As more and more people begin to enter their retirement years they are finding that generating income to fund their expenses can be very difficult. Before 2008, most retirees used a healthy dose of treasury bonds to generate their income. But with interest rates still historically low, the income from treasury bonds is not even keeping up with inflation.
Punished Savers Don’t Know Where To Turn
Savers have been punished in this environment, no doubt about that. Low interest rates have also spawned an entire industry of annuity pitches that almost always overpromise and under deliver due to hidden fees and surrender charges. But so many people are desperate for income in retirement that they can succumb to these pitches.
I want to show just how difficult it has become to cover expenses with just income in retirement if an investor is looking to do this with fixed income. I also want to look at an alternative to this: Using dividend-growth stocks; but not just any dividend-growth stocks. I will analyze how dividend payers with a rich history of dividend growth, even in economic downturns, can help retirees live off of their income in retirement without having to dip into their investment principal. Also, a selection of Motley Fool stock can help grow your portfolio.
A Case Study In Income Planning
There are a couple of ways to look at what a person needs to retire comfortably. I have discussed previously how to figure out how much money a person or couple needs saved at retirement so they can easily cover their expenses. Today I want to look at retirement planning in a different way: How does one generate enough income such that they always cover their expenses with that income in retirement.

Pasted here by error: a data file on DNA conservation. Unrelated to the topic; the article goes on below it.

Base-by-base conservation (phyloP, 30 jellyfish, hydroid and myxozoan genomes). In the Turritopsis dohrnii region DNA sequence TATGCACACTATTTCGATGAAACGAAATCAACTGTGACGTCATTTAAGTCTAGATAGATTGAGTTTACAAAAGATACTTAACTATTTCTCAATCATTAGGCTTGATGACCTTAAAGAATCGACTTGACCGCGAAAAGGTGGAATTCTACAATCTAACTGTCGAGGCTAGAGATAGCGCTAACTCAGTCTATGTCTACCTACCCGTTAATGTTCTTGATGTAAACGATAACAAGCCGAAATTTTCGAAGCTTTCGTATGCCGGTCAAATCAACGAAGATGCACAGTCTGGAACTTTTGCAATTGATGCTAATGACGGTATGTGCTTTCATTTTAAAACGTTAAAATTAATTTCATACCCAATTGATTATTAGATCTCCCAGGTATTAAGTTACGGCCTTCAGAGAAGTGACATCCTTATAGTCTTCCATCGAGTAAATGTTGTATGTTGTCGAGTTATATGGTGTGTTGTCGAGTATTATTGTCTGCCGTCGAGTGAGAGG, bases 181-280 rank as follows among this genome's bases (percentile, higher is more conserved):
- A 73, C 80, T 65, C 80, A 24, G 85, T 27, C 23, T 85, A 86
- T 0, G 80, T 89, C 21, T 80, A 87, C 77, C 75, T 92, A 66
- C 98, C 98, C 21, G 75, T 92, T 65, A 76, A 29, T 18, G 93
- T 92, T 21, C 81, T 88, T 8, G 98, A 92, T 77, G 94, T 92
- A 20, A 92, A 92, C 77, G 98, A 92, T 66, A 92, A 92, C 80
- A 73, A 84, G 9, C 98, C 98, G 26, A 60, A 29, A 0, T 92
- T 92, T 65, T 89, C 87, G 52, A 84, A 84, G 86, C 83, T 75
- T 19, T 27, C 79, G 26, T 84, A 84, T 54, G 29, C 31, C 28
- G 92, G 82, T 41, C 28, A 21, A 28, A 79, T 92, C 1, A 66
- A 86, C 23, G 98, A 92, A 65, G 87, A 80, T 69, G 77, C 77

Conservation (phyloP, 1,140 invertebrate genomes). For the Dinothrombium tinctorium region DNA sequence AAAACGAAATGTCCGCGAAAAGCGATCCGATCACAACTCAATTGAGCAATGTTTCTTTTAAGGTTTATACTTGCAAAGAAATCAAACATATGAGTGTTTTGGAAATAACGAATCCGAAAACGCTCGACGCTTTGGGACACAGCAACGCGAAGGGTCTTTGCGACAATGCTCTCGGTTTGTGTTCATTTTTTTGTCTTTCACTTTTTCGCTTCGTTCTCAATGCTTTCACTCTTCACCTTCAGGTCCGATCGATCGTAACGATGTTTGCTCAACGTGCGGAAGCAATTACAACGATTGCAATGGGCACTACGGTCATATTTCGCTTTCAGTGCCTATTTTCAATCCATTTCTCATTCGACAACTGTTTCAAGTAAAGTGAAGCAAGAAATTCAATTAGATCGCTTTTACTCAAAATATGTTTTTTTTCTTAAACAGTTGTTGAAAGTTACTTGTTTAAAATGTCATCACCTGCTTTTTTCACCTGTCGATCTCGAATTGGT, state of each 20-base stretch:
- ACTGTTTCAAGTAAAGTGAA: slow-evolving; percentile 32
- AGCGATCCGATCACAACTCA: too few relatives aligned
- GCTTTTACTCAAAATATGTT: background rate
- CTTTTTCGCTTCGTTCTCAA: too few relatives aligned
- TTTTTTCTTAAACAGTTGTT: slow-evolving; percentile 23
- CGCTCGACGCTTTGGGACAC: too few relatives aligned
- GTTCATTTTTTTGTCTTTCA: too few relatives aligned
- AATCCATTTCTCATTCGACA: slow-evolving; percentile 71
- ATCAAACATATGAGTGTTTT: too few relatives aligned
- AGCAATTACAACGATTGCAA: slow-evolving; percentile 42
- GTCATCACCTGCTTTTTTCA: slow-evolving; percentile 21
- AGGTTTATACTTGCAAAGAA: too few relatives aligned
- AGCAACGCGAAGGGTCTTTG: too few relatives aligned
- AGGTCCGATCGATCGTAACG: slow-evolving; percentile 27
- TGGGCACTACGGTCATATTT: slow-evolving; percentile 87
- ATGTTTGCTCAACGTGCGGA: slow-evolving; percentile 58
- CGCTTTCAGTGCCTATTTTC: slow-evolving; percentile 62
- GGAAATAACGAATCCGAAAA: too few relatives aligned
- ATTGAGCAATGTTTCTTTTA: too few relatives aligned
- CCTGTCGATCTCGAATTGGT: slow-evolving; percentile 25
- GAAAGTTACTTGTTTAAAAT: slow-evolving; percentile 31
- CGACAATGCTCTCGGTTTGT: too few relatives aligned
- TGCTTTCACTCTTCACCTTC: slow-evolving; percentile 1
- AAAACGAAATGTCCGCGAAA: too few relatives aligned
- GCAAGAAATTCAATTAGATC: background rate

Let’s step back in time for a moment and look at how much easier it was to live off of the income from bonds in retirement in 2007. This is when the ten year treasury yield was 5%. I want to look at a couple approaching retirement that is currently 55 years old and will retire in 10 years. My assumptions are below.
|Current Age of Both People
|Age Of Retirement
|Age When Both People Have Passed Away
|Social Security at age 67 (combined)
|$40,000 per year
|Average Savings Rate
|20% on Income of $250,000
|Total Investment Balance Today
|Recurring Annual Expenses in Retirement
|70% U.S. Value Stocks, 30% Treasuries. Switches to 100% Treasuries at Retirement
|50% in taxable accounts, 50% in IRAs
|Return Assumption Value Stocks
|6% per year
|Standard Deviation Value Stocks
|Return Assumption Treasuries
|2.7% per year
|Standard Deviation Treasuries
The first thing to note is that this couple plans on switching completely to treasuries when they retire at age 65. This might sound extreme today, but this was common practice just ten years ago. If treasury yields were at the level they were in 2007 this couple would not have any problems. I ran the analysis and graph below using our publicly available Retirement Planner. I assumed they placed all of their investment funds at retirement in 10 year treasuries yielding 5%, which was the 10 year yield in 2007.